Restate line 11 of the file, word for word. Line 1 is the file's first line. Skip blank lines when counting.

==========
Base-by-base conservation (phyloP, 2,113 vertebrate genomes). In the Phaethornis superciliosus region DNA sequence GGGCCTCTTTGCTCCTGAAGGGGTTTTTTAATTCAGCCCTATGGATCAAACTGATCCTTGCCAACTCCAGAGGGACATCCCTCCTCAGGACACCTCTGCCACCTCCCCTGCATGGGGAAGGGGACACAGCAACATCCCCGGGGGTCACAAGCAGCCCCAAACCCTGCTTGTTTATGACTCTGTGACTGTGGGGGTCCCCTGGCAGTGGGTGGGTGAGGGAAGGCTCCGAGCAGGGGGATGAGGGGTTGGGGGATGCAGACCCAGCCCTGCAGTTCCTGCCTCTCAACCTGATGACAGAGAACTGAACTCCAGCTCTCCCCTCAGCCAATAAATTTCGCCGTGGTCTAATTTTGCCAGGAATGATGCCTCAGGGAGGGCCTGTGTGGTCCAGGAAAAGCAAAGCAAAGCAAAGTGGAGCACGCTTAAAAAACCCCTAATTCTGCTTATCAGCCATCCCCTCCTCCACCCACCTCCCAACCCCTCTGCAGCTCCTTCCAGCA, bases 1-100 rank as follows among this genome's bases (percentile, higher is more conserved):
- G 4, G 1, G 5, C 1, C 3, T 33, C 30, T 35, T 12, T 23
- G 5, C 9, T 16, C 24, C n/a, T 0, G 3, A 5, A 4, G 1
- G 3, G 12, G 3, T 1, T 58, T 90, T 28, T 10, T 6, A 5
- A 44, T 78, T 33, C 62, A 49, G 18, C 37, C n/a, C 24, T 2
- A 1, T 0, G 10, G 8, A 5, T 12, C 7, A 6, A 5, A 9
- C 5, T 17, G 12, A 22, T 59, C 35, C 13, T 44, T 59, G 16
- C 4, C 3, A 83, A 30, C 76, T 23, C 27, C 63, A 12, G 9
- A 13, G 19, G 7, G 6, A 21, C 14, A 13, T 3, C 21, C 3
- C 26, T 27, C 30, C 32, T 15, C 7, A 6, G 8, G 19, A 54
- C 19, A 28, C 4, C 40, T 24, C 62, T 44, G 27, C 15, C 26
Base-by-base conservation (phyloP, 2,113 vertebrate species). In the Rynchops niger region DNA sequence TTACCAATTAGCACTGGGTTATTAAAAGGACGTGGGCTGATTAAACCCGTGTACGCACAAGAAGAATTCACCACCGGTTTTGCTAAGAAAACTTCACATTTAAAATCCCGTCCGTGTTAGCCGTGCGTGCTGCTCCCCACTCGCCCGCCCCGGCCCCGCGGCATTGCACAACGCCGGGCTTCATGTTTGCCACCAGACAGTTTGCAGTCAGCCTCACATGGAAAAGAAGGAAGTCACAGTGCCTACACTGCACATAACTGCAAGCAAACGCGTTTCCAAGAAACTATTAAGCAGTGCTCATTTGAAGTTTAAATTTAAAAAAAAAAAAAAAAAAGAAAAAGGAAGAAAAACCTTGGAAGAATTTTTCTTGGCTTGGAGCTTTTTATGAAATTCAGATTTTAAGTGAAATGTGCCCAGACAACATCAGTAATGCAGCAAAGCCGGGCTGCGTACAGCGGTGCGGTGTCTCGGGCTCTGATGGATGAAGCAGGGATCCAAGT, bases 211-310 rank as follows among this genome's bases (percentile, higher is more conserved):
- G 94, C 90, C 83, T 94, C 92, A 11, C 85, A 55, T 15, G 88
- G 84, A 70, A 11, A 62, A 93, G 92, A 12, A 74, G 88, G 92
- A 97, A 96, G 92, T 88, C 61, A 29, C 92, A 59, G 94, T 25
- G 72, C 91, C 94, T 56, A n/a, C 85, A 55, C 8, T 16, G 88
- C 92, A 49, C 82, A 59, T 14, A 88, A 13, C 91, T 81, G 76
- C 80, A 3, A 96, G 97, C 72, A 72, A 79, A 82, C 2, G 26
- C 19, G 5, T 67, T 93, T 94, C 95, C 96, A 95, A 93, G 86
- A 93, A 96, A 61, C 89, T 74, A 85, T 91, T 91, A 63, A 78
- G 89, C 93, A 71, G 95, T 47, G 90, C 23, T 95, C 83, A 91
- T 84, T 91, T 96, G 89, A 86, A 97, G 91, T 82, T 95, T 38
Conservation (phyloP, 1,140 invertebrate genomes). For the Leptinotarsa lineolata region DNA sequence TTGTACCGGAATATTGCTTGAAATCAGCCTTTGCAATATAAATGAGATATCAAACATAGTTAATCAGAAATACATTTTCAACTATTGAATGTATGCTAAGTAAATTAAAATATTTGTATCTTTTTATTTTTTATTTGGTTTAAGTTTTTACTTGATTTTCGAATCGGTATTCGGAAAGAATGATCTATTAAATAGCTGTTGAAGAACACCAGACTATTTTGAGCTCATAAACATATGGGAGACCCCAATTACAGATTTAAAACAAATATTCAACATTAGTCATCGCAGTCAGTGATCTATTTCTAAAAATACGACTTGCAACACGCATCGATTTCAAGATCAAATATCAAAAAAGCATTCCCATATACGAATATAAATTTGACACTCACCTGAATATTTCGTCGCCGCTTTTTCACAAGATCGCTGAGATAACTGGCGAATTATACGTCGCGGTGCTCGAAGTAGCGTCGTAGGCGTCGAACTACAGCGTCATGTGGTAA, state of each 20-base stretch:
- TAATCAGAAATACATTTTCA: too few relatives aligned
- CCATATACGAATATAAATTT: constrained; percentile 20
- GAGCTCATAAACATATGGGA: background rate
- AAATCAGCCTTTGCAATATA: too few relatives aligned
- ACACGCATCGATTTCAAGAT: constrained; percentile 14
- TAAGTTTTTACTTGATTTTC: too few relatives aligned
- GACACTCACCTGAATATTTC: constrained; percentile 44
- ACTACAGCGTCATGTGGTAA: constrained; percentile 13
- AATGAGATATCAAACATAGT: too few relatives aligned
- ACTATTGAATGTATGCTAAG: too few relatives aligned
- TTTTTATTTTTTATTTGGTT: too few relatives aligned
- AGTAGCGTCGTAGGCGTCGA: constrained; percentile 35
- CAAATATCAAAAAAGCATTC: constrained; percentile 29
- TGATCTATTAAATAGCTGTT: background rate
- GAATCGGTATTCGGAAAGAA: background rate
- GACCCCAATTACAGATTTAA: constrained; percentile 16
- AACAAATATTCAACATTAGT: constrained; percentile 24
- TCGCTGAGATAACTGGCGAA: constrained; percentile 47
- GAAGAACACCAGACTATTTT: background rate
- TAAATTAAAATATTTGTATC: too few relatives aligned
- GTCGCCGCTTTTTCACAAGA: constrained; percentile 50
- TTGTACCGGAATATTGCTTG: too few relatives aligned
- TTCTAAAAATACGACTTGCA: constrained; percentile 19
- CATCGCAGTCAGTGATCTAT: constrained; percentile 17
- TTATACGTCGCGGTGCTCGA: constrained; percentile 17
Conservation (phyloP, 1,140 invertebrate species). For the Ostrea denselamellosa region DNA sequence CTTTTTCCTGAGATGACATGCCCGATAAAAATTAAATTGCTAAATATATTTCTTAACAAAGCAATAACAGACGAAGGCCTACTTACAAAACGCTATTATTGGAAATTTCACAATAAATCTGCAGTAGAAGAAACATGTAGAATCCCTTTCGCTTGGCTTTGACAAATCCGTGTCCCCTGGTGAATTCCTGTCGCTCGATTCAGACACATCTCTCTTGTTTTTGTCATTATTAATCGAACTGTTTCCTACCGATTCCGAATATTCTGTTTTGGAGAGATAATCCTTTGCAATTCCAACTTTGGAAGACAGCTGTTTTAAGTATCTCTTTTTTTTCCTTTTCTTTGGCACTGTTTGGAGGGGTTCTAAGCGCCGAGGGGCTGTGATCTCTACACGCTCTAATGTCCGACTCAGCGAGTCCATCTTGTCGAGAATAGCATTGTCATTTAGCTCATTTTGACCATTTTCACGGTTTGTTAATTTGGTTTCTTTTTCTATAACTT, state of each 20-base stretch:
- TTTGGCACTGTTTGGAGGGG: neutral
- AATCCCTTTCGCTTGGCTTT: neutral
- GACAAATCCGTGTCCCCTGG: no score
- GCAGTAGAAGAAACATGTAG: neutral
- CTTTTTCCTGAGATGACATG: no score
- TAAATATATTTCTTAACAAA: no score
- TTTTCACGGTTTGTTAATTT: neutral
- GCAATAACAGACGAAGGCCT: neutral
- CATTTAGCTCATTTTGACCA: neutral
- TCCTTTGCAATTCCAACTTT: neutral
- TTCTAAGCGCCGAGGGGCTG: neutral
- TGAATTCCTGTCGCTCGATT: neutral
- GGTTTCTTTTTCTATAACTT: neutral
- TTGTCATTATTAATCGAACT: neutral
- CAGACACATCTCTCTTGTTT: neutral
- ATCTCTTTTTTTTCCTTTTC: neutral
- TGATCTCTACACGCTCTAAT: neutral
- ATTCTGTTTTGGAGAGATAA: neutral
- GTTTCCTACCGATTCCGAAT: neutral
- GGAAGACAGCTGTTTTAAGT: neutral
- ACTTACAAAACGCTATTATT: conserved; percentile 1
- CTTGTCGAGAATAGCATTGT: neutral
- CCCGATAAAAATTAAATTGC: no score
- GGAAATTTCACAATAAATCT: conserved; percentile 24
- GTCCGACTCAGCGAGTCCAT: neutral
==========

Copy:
- C 19, A 28, C 4, C 40, T 24, C 62, T 44, G 27, C 15, C 26